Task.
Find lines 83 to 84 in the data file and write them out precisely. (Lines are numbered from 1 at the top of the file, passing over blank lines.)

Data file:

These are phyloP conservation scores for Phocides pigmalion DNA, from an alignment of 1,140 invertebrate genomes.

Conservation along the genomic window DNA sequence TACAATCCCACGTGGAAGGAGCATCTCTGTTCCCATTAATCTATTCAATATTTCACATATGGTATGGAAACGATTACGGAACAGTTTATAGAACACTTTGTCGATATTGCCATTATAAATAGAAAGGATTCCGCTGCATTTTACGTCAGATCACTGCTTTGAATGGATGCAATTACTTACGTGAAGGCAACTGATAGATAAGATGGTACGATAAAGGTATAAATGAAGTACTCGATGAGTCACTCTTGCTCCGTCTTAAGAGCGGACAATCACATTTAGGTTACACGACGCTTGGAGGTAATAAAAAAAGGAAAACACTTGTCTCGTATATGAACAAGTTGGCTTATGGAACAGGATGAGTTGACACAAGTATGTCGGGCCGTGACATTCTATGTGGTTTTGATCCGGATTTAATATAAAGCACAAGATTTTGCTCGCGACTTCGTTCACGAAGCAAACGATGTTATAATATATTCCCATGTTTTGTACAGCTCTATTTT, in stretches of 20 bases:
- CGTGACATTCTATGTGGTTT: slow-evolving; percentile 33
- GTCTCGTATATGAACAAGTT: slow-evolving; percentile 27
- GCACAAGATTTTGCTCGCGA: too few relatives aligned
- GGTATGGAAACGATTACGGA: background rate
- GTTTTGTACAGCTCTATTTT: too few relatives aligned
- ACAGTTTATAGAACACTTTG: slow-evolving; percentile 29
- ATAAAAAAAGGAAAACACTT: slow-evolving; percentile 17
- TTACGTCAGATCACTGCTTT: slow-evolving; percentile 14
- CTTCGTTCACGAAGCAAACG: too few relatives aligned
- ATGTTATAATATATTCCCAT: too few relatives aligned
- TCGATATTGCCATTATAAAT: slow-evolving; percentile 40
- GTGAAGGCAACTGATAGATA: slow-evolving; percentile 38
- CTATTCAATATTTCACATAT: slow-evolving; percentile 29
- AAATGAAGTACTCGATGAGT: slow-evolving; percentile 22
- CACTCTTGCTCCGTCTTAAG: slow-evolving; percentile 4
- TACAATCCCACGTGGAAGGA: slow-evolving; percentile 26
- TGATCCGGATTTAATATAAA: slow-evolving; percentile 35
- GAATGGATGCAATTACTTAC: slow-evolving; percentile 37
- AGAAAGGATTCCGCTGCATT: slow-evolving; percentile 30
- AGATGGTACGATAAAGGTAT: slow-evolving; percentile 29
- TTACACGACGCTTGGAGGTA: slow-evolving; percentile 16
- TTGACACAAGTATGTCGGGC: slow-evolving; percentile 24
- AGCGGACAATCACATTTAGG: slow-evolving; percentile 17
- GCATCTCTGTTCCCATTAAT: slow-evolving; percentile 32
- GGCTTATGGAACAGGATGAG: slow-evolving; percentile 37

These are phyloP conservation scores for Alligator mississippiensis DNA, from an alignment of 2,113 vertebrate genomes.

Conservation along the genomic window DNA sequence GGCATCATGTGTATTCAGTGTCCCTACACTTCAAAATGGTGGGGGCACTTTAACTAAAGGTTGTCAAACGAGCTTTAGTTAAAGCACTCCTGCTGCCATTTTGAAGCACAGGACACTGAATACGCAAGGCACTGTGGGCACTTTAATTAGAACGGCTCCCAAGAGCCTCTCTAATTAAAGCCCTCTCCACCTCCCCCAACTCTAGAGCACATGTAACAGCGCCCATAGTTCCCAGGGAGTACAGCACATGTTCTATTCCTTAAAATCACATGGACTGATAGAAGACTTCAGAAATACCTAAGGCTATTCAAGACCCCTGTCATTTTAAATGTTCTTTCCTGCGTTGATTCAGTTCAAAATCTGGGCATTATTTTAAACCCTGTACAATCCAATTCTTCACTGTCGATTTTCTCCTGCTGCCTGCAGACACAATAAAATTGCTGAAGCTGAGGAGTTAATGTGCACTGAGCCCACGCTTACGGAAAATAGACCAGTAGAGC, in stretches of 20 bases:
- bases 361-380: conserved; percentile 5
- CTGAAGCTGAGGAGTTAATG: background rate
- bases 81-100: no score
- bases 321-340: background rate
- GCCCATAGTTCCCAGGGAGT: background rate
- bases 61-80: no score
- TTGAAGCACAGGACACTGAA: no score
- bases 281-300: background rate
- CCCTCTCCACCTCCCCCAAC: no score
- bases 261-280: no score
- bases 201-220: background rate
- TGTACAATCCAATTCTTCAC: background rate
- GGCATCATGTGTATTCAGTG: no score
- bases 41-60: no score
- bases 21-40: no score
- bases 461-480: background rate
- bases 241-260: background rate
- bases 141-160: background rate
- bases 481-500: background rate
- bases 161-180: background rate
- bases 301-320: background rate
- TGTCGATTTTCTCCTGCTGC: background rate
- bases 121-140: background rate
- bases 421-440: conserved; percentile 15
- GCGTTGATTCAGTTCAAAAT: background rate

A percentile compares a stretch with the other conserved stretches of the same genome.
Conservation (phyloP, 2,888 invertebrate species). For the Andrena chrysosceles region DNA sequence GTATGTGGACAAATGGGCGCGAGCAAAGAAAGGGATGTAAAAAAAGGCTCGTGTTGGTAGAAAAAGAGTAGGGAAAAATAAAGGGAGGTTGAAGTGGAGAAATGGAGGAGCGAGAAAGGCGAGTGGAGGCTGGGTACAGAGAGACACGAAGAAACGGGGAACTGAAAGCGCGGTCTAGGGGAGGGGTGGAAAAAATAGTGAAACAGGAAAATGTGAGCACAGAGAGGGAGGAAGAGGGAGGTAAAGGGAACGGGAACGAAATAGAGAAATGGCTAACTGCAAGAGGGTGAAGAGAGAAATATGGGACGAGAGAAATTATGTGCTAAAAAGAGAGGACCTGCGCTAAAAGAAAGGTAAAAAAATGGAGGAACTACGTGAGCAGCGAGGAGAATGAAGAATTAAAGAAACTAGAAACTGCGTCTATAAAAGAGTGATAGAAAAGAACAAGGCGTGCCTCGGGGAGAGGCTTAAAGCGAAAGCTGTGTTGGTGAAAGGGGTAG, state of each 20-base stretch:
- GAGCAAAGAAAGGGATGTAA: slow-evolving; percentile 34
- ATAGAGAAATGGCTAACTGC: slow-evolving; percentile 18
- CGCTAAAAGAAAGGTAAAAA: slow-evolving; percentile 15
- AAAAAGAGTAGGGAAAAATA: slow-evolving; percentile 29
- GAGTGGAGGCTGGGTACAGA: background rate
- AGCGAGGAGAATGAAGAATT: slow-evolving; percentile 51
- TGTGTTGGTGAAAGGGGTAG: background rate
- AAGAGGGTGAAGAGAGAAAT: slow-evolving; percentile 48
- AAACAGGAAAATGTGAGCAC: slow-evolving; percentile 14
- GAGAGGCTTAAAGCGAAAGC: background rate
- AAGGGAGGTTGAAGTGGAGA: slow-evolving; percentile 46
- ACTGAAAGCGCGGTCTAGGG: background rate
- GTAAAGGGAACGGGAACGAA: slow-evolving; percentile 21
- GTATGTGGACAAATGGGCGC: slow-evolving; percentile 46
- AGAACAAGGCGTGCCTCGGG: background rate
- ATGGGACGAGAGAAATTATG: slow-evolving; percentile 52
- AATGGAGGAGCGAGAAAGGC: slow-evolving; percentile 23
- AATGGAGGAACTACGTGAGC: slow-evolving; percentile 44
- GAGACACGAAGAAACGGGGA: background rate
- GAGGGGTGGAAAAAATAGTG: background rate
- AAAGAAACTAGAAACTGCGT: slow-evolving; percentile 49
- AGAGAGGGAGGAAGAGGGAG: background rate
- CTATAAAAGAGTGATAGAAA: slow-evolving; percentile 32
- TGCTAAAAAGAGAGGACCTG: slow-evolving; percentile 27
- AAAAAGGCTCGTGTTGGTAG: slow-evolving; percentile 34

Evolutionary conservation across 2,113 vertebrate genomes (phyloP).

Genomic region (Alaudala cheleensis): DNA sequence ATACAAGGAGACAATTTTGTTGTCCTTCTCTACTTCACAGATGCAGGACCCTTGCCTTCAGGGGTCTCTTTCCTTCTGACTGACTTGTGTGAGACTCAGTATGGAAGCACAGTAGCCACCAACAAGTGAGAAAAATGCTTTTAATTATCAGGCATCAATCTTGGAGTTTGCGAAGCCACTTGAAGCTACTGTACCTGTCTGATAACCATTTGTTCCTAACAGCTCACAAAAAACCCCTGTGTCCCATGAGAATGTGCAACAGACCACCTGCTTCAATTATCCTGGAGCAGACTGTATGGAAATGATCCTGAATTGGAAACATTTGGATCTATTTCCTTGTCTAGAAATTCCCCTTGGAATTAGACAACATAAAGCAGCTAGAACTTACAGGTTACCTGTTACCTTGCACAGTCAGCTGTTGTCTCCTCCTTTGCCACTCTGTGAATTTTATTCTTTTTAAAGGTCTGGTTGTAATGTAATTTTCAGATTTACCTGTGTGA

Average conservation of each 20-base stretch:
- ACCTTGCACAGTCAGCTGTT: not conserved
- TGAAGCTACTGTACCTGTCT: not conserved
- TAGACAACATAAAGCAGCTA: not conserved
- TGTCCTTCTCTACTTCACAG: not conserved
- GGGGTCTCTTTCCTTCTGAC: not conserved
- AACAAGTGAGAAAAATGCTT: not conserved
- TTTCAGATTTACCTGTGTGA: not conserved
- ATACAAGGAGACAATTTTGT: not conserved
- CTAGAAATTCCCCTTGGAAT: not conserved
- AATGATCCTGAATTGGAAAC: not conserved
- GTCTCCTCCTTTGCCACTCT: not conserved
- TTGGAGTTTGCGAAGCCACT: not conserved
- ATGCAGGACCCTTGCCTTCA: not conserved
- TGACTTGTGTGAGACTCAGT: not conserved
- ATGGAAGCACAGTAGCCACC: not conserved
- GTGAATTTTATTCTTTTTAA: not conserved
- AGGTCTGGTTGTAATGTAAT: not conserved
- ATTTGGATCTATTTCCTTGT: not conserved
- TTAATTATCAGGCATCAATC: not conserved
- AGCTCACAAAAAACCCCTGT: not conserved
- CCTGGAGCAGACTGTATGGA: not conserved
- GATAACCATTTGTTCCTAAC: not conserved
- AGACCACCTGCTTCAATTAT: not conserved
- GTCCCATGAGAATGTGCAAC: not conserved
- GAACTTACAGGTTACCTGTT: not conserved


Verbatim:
Genomic region (Alaudala cheleensis): DNA sequence ATACAAGGAGACAATTTTGTTGTCCTTCTCTACTTCACAGATGCAGGACCCTTGCCTTCAGGGGTCTCTTTCCTTCTGACTGACTTGTGTGAGACTCAGTATGGAAGCACAGTAGCCACCAACAAGTGAGAAAAATGCTTTTAATTATCAGGCATCAATCTTGGAGTTTGCGAAGCCACTTGAAGCTACTGTACCTGTCTGATAACCATTTGTTCCTAACAGCTCACAAAAAACCCCTGTGTCCCATGAGAATGTGCAACAGACCACCTGCTTCAATTATCCTGGAGCAGACTGTATGGAAATGATCCTGAATTGGAAACATTTGGATCTATTTCCTTGTCTAGAAATTCCCCTTGGAATTAGACAACATAAAGCAGCTAGAACTTACAGGTTACCTGTTACCTTGCACAGTCAGCTGTTGTCTCCTCCTTTGCCACTCTGTGAATTTTATTCTTTTTAAAGGTCTGGTTGTAATGTAATTTTCAGATTTACCTGTGTGA

Average conservation of each 20-base stretch: